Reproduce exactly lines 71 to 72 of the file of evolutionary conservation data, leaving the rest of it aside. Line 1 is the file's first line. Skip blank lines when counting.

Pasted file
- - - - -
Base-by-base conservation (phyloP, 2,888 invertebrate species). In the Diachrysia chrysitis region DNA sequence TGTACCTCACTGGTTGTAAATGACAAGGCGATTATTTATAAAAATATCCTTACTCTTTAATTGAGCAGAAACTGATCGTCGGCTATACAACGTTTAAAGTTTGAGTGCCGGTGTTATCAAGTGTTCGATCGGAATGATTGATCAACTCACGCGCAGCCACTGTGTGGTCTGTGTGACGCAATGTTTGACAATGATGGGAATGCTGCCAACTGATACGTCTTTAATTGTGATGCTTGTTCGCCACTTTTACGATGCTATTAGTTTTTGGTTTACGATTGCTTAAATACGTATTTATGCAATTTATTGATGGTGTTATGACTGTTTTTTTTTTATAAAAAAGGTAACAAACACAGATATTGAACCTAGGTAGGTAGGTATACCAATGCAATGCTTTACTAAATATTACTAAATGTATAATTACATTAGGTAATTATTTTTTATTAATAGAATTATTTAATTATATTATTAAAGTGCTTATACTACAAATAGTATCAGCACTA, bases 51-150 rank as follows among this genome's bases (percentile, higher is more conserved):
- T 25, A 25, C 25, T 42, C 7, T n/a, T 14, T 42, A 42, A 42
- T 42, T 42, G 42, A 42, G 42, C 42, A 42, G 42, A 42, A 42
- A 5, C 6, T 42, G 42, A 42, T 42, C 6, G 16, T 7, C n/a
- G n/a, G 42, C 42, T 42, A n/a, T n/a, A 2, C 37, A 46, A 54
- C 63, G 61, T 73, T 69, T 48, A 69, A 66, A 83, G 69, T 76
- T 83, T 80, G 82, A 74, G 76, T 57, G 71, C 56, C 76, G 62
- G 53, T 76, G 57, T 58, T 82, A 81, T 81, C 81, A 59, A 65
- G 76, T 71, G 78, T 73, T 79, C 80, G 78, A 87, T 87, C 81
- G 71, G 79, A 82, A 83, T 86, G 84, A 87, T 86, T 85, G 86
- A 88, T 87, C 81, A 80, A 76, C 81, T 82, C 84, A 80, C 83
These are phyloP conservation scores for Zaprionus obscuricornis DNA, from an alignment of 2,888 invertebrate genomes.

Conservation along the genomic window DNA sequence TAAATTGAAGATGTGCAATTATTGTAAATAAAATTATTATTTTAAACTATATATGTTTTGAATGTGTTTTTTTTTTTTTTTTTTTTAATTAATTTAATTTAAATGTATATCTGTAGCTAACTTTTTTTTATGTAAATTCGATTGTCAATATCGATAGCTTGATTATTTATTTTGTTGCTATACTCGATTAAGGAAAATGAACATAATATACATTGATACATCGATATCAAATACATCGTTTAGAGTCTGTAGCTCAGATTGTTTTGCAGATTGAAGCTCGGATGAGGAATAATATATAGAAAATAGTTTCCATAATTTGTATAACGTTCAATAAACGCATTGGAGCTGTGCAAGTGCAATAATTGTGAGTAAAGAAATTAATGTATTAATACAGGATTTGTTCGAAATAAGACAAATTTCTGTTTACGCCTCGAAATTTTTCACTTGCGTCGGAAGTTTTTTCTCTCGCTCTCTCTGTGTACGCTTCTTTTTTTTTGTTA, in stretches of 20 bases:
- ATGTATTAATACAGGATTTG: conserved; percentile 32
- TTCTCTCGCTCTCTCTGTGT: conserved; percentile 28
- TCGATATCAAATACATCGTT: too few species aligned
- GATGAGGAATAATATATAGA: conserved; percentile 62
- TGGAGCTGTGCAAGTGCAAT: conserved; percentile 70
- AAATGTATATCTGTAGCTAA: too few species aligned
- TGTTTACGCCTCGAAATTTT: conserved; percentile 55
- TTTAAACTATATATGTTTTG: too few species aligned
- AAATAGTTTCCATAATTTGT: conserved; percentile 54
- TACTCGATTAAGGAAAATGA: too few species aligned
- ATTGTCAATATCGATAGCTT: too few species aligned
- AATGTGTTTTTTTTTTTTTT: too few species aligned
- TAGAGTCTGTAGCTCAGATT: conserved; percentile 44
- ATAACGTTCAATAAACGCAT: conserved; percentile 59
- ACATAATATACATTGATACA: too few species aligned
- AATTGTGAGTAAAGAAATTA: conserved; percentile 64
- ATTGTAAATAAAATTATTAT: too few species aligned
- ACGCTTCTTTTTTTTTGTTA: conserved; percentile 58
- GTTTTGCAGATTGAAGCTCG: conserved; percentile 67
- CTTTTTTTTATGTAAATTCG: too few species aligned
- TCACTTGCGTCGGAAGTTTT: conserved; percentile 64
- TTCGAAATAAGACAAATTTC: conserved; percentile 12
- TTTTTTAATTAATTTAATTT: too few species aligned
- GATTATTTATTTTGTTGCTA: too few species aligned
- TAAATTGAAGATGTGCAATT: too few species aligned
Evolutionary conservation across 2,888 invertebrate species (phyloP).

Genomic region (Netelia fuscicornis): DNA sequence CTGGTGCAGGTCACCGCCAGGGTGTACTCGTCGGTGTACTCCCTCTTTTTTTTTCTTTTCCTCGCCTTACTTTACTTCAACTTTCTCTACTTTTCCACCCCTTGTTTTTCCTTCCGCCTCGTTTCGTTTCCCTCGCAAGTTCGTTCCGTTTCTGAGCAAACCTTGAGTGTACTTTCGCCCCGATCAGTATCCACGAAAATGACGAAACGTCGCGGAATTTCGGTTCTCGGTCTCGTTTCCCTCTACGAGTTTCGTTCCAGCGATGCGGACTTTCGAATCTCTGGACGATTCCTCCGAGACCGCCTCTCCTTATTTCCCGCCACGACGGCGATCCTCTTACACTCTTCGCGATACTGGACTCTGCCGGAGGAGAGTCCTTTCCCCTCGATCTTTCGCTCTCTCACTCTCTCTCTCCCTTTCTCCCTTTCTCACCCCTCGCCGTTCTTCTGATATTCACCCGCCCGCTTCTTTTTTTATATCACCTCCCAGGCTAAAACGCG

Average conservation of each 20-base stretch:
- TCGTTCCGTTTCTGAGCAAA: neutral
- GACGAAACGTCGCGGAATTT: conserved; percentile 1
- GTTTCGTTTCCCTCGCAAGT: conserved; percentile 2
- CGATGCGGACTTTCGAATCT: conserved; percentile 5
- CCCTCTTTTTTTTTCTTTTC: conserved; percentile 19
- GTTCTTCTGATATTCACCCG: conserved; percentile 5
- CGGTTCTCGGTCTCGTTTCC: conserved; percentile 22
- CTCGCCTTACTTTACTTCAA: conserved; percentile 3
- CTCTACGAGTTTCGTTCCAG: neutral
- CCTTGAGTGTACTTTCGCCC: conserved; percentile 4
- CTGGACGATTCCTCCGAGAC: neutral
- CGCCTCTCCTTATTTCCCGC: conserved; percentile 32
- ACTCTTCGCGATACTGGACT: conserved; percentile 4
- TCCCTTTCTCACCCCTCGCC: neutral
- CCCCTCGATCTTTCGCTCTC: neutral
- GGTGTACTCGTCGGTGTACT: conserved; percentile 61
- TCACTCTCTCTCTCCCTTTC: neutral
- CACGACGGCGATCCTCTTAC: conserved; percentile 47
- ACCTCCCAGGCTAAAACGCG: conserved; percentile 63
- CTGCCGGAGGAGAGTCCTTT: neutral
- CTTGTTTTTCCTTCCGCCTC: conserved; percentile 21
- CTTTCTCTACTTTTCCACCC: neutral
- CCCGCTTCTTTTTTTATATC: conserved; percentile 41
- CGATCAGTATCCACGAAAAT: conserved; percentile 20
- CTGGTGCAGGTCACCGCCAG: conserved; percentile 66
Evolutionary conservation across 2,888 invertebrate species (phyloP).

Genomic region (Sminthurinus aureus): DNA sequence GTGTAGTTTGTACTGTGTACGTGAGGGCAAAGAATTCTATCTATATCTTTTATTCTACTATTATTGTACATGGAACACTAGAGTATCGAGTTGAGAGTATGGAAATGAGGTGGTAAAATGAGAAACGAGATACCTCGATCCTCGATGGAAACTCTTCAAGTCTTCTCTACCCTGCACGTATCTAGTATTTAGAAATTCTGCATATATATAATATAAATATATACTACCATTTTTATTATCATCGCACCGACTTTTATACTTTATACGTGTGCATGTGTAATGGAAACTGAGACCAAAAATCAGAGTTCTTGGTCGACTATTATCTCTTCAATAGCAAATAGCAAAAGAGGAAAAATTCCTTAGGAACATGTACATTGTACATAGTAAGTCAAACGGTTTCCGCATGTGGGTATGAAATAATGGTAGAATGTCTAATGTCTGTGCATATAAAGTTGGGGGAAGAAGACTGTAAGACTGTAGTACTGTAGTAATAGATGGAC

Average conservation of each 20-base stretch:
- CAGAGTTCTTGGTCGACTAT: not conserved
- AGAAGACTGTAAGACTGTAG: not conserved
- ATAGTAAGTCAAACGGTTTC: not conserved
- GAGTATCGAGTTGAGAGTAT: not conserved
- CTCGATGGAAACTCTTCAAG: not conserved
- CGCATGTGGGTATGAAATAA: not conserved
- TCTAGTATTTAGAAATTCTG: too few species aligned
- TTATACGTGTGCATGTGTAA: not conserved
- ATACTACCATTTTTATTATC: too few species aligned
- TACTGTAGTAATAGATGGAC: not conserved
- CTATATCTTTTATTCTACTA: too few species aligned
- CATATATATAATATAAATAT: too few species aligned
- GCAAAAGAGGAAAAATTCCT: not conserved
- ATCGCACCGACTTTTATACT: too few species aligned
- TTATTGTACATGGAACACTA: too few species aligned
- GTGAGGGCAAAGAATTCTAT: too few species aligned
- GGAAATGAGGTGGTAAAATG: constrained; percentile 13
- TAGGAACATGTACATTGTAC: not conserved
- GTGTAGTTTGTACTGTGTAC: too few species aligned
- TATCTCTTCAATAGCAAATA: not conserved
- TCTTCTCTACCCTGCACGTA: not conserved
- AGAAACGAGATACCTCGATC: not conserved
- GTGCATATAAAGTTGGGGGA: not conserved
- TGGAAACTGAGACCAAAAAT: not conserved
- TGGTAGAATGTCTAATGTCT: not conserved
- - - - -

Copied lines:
- AGAAGACTGTAAGACTGTAG: not conserved
- ATAGTAAGTCAAACGGTTTC: not conserved